Another benefit of reading the top surface of the wave is that even though great care is taken to have the same optimum wave profile, the actual maximum solder depth (at fixed pump speed) on the nozzle changes to some degree after periodic cleanings. This is because of the seating of the nozzle, the gasket, and the amount of dross build-up internally. For example, after one cleaning, the maximum solder depth (at a fixed pump speed) may be at 0.65", but after the next cleaning (where the nozzle is pulled out and the pot is dedrossed), the maximum solder depth may be 0.50". This change makes no difference to the Kaman because it is reading the top surface of the wave, the maximum lead length of a circuit board is reduced form 0.65" to 0.50".
In some printed circuit board applications, the leads are prepped, for example, to a maximum of 0.40". Therefore a maximum solder depth of 0.6 +/- 0.20 inches is maintained. Also controlled in the solder pot system is the solder pot temperature. This is controlled by use of a thermocouple and turning the relays for the heaters on/off around a specified set point and control deadbands to maintain the solder pot temperature in tolerance.
The solder temperature is controlled by the programmable controller 20 activating a contactor for solder pot heaters Y209. Simple on/off control is all that is necessary to keep the 1500 lbs of solder mass to within 5 degrees of the setpoint entered on the video control panel. A J type thermocouple is used to monitor the solder temperature.
The solder pump Y211 is controlled by the programmable controller discrete output module and the analog output module. The discrete output module turns the pump on/off and the analog output module controls the percent pump speed. The pump is not activated until the solder has reached 460 degrees fahrenheit.
FIG. 5 also display a box captioned "SOLDER WAVE" which indicates the wave height and pump status.
In order to achieve the conveyer speed tolerances of 5% error from the selected conveyer speed, an encoder 90, DC drive controller 94, and tachometer 91 are employed using cascading control, see FIG. 7. The tachometer 91 is used to measure the rpm of the DC motor 93. The DC drive controller then compares the drive speed set point with the actual drive speed (measured by tachometer) and then adjusts accordingly. Because you lose resolution measuring conveyer speed from the speed of the DC motor due to gear reducers and chain, an encoder 90 is used to measure the actual conveyer speed. The actual conveyer speed is then sent to the PLC (programmable logic controller) where the PLC compares this value with the conveyer speed set point (from data base computer). The PLC then compensates for error by readjusting the drive speed set point and then sends this value via analog output to the DC drive controller 94.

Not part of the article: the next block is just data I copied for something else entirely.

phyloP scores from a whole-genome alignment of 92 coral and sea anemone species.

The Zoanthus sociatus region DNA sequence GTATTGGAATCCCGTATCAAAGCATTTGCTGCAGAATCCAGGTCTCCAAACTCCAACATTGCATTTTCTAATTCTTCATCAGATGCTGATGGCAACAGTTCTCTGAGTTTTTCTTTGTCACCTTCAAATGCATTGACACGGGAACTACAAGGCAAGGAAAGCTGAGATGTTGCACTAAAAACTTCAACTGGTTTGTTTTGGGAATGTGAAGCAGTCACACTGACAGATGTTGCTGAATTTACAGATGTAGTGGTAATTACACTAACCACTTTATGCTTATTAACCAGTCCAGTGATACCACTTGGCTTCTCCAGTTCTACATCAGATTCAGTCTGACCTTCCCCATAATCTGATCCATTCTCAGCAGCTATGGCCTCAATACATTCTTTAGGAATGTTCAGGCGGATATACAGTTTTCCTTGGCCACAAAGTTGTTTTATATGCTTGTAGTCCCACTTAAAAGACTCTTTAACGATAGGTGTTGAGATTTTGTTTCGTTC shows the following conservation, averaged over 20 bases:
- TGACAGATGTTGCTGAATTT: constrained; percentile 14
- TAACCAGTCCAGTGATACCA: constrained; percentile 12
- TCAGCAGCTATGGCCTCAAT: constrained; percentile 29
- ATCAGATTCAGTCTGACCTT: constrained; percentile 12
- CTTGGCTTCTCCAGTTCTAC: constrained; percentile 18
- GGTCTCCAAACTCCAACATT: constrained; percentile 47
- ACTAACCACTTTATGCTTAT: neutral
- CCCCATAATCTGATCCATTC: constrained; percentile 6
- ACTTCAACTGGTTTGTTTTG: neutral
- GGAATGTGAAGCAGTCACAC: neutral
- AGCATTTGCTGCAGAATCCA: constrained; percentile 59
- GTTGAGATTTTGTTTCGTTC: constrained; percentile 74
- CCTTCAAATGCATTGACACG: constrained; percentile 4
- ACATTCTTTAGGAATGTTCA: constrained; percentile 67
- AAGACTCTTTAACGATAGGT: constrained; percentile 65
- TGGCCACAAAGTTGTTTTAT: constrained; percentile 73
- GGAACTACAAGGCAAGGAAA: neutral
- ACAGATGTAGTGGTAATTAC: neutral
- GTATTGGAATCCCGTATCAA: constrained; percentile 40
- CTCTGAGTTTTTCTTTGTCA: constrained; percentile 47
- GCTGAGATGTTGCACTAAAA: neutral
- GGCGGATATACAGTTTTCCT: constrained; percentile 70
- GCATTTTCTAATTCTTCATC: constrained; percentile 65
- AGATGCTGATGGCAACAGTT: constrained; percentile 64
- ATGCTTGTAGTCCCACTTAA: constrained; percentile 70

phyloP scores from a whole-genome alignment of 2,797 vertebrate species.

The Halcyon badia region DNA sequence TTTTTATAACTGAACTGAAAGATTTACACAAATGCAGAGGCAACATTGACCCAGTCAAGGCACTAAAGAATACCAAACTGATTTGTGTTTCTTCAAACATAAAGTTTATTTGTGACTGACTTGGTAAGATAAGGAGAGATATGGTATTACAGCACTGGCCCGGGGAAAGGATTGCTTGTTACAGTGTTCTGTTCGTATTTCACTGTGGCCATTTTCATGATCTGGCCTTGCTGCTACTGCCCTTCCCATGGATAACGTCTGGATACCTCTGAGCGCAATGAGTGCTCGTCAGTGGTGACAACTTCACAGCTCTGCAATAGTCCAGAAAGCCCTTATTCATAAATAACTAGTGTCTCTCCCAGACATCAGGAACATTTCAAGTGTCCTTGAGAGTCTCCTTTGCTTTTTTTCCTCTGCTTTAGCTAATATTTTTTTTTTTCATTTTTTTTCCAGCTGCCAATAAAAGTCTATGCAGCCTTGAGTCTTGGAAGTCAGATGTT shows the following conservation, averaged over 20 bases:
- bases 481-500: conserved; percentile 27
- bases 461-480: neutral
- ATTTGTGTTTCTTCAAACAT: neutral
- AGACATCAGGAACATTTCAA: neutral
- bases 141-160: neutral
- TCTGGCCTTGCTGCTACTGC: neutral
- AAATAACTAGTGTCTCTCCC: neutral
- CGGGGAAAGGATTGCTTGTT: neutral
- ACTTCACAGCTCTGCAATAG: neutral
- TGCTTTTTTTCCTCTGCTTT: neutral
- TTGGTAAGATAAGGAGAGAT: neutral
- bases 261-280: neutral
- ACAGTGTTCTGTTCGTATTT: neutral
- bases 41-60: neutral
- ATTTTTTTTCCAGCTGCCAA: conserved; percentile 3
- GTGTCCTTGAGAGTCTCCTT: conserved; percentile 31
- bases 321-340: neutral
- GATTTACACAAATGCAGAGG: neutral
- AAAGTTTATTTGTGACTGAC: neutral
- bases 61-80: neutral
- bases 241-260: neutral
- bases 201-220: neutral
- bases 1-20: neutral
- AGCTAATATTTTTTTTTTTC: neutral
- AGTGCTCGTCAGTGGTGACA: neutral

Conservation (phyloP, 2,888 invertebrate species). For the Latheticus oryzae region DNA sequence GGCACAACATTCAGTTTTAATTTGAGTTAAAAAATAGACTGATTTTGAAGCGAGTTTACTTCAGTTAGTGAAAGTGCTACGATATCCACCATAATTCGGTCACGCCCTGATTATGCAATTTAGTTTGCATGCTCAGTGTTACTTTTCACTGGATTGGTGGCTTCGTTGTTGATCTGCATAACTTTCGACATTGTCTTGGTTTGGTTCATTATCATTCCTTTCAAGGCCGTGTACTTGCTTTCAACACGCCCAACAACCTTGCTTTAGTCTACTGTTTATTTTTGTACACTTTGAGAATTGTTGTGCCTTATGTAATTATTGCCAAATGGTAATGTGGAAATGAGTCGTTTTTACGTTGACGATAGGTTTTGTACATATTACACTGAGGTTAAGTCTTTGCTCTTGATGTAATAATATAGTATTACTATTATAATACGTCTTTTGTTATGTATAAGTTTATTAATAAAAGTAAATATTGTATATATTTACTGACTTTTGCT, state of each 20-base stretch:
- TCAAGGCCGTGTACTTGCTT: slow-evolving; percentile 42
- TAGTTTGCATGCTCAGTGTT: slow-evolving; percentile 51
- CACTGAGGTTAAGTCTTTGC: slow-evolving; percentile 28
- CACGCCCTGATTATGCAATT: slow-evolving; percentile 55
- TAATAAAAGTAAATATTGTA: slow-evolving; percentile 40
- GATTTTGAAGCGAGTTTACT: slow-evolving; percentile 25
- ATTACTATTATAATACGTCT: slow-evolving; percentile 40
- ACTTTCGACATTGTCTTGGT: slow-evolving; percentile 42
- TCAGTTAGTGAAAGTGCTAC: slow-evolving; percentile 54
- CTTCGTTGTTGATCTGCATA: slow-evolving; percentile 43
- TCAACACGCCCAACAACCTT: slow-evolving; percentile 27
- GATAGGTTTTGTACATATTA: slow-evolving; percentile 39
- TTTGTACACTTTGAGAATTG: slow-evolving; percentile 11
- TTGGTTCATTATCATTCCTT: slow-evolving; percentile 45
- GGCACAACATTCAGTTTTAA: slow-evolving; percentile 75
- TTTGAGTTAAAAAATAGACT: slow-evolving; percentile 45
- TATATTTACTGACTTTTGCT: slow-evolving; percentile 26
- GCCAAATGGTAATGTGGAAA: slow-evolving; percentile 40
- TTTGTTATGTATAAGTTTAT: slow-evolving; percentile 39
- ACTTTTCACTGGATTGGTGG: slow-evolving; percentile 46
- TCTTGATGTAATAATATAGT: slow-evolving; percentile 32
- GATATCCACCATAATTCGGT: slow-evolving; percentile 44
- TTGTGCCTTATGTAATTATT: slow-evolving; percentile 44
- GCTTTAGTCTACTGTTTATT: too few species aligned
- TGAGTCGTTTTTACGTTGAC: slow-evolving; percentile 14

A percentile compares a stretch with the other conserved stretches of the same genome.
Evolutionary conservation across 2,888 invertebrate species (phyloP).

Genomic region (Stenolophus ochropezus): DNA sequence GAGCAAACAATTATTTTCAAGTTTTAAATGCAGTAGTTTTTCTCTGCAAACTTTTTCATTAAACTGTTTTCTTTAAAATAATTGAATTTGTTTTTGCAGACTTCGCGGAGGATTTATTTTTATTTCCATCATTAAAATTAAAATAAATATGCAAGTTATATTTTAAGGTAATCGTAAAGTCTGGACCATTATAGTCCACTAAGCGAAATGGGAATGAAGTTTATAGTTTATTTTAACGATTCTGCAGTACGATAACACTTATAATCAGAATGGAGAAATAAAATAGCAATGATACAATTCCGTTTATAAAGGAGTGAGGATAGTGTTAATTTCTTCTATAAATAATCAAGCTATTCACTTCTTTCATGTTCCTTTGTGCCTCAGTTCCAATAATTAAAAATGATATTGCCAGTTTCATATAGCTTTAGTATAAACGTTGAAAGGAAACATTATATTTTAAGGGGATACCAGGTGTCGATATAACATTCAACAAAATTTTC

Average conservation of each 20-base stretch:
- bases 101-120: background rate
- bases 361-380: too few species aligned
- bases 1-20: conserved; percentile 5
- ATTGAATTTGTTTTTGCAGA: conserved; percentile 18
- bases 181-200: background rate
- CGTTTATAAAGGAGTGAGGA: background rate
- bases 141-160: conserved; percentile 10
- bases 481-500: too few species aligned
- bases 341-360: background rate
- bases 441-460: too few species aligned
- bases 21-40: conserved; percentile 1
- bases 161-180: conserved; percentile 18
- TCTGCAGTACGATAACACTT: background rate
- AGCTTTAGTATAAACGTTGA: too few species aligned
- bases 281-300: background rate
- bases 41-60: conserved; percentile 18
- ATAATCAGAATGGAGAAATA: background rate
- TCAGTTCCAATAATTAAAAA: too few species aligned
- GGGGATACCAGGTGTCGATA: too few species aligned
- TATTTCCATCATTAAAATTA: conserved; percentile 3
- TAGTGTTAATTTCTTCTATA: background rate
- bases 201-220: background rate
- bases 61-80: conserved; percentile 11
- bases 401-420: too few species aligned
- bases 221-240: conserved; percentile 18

The significant improvements of the present invention over other computer control flow solder machines is the capability of up to 10,000 unique part number settings, capability of recording the actual flow solder conditions for each fixture soldered, automatic topside fluxing, and improved immersion solder depth control. The present invention is capable of controlling the flow solder process itself and is able to optimize each printed circuit board individually.
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|U.S. Classification||228/7, 228/9, 228/11, 228/37, 228/20.1, 228/8|
|International Classification||C23C2/02, B23K1/08, C23C2/00|
|Aug 4, 1988||AS||Assignment|
Owner name: TEXAS INSTRUMENTS INCORPORATED, 13500 NORTH CENTRA
Free format text: ASSIGNMENT OF ASSIGNORS INTEREST.;ASSIGNORS:JOHNSON, PAUL B.;MININGER, ROBERT F.;REEL/FRAME:004921/0153;SIGNING DATES FROM 19880715 TO 19880725
|Jun 21, 1993||FPAY||Fee payment|
Year of fee payment: 4
|Jun 25, 1997||FPAY||Fee payment|
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|Jun 29, 2001||FPAY||Fee payment|
Year of fee payment: 12